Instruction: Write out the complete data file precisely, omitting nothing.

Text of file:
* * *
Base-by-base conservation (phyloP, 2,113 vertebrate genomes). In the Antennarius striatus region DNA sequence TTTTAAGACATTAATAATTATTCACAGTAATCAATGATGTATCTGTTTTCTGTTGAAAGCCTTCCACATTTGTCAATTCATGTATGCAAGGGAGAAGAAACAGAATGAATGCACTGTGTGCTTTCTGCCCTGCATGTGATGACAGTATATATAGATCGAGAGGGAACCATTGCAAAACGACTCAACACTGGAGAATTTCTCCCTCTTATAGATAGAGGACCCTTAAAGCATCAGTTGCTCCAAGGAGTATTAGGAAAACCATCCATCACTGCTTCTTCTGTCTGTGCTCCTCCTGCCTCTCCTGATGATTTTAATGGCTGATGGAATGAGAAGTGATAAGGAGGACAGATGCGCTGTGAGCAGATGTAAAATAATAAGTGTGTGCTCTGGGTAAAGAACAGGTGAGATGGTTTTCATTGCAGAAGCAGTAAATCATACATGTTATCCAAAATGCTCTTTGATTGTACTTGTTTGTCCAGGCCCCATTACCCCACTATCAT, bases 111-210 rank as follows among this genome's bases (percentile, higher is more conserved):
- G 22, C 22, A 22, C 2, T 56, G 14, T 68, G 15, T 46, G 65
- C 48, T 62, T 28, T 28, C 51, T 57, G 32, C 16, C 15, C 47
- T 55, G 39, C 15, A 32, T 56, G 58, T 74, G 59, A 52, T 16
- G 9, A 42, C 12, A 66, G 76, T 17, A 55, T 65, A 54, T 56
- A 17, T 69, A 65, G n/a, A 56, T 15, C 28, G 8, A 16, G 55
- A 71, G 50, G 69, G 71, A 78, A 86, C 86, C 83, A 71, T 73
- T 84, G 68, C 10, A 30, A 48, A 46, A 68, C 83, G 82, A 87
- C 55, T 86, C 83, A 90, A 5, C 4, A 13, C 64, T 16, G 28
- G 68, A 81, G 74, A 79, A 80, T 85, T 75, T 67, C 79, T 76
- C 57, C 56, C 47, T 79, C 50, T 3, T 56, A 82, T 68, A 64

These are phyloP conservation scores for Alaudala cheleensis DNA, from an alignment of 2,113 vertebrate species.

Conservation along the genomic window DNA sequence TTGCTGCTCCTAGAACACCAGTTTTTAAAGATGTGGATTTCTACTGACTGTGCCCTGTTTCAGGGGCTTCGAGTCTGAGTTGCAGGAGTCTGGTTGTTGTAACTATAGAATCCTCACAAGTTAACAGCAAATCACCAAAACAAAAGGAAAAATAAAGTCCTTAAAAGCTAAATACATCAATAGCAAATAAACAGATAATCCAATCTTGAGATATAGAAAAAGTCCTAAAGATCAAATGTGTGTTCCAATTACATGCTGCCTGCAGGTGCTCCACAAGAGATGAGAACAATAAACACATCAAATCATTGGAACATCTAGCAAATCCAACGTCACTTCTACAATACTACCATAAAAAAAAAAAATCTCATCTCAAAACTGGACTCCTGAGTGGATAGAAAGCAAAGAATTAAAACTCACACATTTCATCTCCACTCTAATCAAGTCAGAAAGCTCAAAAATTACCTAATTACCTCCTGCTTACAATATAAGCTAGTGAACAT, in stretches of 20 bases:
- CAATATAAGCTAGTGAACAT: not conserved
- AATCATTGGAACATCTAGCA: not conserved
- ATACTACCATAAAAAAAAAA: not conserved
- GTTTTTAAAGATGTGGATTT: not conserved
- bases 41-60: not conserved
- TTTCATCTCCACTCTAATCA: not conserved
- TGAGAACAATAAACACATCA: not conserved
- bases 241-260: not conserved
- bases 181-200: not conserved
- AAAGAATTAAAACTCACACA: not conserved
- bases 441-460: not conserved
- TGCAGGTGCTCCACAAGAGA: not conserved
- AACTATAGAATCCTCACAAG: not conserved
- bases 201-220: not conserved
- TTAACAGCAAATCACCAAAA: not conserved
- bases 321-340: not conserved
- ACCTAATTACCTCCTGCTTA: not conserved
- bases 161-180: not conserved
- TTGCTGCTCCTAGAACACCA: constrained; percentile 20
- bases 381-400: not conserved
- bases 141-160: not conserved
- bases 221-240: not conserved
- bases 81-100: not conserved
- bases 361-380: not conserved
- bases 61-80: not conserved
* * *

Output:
Base-by-base conservation (phyloP, 2,113 vertebrate genomes). In the Antennarius striatus region DNA sequence TTTTAAGACATTAATAATTATTCACAGTAATCAATGATGTATCTGTTTTCTGTTGAAAGCCTTCCACATTTGTCAATTCATGTATGCAAGGGAGAAGAAACAGAATGAATGCACTGTGTGCTTTCTGCCCTGCATGTGATGACAGTATATATAGATCGAGAGGGAACCATTGCAAAACGACTCAACACTGGAGAATTTCTCCCTCTTATAGATAGAGGACCCTTAAAGCATCAGTTGCTCCAAGGAGTATTAGGAAAACCATCCATCACTGCTTCTTCTGTCTGTGCTCCTCCTGCCTCTCCTGATGATTTTAATGGCTGATGGAATGAGAAGTGATAAGGAGGACAGATGCGCTGTGAGCAGATGTAAAATAATAAGTGTGTGCTCTGGGTAAAGAACAGGTGAGATGGTTTTCATTGCAGAAGCAGTAAATCATACATGTTATCCAAAATGCTCTTTGATTGTACTTGTTTGTCCAGGCCCCATTACCCCACTATCAT, bases 111-210 rank as follows among this genome's bases (percentile, higher is more conserved):
- G 22, C 22, A 22, C 2, T 56, G 14, T 68, G 15, T 46, G 65
- C 48, T 62, T 28, T 28, C 51, T 57, G 32, C 16, C 15, C 47
- T 55, G 39, C 15, A 32, T 56, G 58, T 74, G 59, A 52, T 16
- G 9, A 42, C 12, A 66, G 76, T 17, A 55, T 65, A 54, T 56
- A 17, T 69, A 65, G n/a, A 56, T 15, C 28, G 8, A 16, G 55
- A 71, G 50, G 69, G 71, A 78, A 86, C 86, C 83, A 71, T 73
- T 84, G 68, C 10, A 30, A 48, A 46, A 68, C 83, G 82, A 87
- C 55, T 86, C 83, A 90, A 5, C 4, A 13, C 64, T 16, G 28
- G 68, A 81, G 74, A 79, A 80, T 85, T 75, T 67, C 79, T 76
- C 57, C 56, C 47, T 79, C 50, T 3, T 56, A 82, T 68, A 64

These are phyloP conservation scores for Alaudala cheleensis DNA, from an alignment of 2,113 vertebrate species.

Conservation along the genomic window DNA sequence TTGCTGCTCCTAGAACACCAGTTTTTAAAGATGTGGATTTCTACTGACTGTGCCCTGTTTCAGGGGCTTCGAGTCTGAGTTGCAGGAGTCTGGTTGTTGTAACTATAGAATCCTCACAAGTTAACAGCAAATCACCAAAACAAAAGGAAAAATAAAGTCCTTAAAAGCTAAATACATCAATAGCAAATAAACAGATAATCCAATCTTGAGATATAGAAAAAGTCCTAAAGATCAAATGTGTGTTCCAATTACATGCTGCCTGCAGGTGCTCCACAAGAGATGAGAACAATAAACACATCAAATCATTGGAACATCTAGCAAATCCAACGTCACTTCTACAATACTACCATAAAAAAAAAAAATCTCATCTCAAAACTGGACTCCTGAGTGGATAGAAAGCAAAGAATTAAAACTCACACATTTCATCTCCACTCTAATCAAGTCAGAAAGCTCAAAAATTACCTAATTACCTCCTGCTTACAATATAAGCTAGTGAACAT, in stretches of 20 bases:
- CAATATAAGCTAGTGAACAT: not conserved
- AATCATTGGAACATCTAGCA: not conserved
- ATACTACCATAAAAAAAAAA: not conserved
- GTTTTTAAAGATGTGGATTT: not conserved
- bases 41-60: not conserved
- TTTCATCTCCACTCTAATCA: not conserved
- TGAGAACAATAAACACATCA: not conserved
- bases 241-260: not conserved
- bases 181-200: not conserved
- AAAGAATTAAAACTCACACA: not conserved
- bases 441-460: not conserved
- TGCAGGTGCTCCACAAGAGA: not conserved
- AACTATAGAATCCTCACAAG: not conserved
- bases 201-220: not conserved
- TTAACAGCAAATCACCAAAA: not conserved
- bases 321-340: not conserved
- ACCTAATTACCTCCTGCTTA: not conserved
- bases 161-180: not conserved
- TTGCTGCTCCTAGAACACCA: constrained; percentile 20
- bases 381-400: not conserved
- bases 141-160: not conserved
- bases 221-240: not conserved
- bases 81-100: not conserved
- bases 361-380: not conserved
- bases 61-80: not conserved